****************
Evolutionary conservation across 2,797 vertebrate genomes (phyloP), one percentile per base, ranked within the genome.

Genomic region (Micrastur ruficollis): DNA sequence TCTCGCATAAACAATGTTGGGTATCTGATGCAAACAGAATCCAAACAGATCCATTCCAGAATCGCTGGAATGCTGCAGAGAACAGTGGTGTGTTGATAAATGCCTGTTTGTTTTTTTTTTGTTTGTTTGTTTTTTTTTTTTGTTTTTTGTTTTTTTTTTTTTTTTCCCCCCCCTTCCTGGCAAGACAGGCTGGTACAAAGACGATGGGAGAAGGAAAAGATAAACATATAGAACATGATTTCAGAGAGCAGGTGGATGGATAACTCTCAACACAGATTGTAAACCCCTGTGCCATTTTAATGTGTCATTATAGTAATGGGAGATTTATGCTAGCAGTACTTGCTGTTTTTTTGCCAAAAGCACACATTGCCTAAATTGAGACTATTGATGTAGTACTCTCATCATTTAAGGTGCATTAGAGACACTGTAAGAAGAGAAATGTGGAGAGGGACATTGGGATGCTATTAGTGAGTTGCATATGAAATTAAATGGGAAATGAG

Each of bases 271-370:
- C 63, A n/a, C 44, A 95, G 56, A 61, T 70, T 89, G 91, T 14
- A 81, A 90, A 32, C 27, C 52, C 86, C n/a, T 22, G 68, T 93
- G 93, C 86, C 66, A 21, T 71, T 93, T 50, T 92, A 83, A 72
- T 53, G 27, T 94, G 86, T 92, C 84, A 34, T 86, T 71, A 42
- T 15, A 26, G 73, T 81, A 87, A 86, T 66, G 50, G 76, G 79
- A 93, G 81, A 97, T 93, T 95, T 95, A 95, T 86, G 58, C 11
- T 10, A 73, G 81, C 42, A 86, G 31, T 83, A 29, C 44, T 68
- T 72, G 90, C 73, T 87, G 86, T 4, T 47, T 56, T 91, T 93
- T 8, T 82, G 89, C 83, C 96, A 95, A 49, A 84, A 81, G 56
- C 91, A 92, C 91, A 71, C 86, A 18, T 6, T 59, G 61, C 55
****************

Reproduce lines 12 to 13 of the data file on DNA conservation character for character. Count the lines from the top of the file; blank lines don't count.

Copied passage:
- T 8, T 82, G 89, C 83, C 96, A 95, A 49, A 84, A 81, G 56
- C 91, A 92, C 91, A 71, C 86, A 18, T 6, T 59, G 61, C 55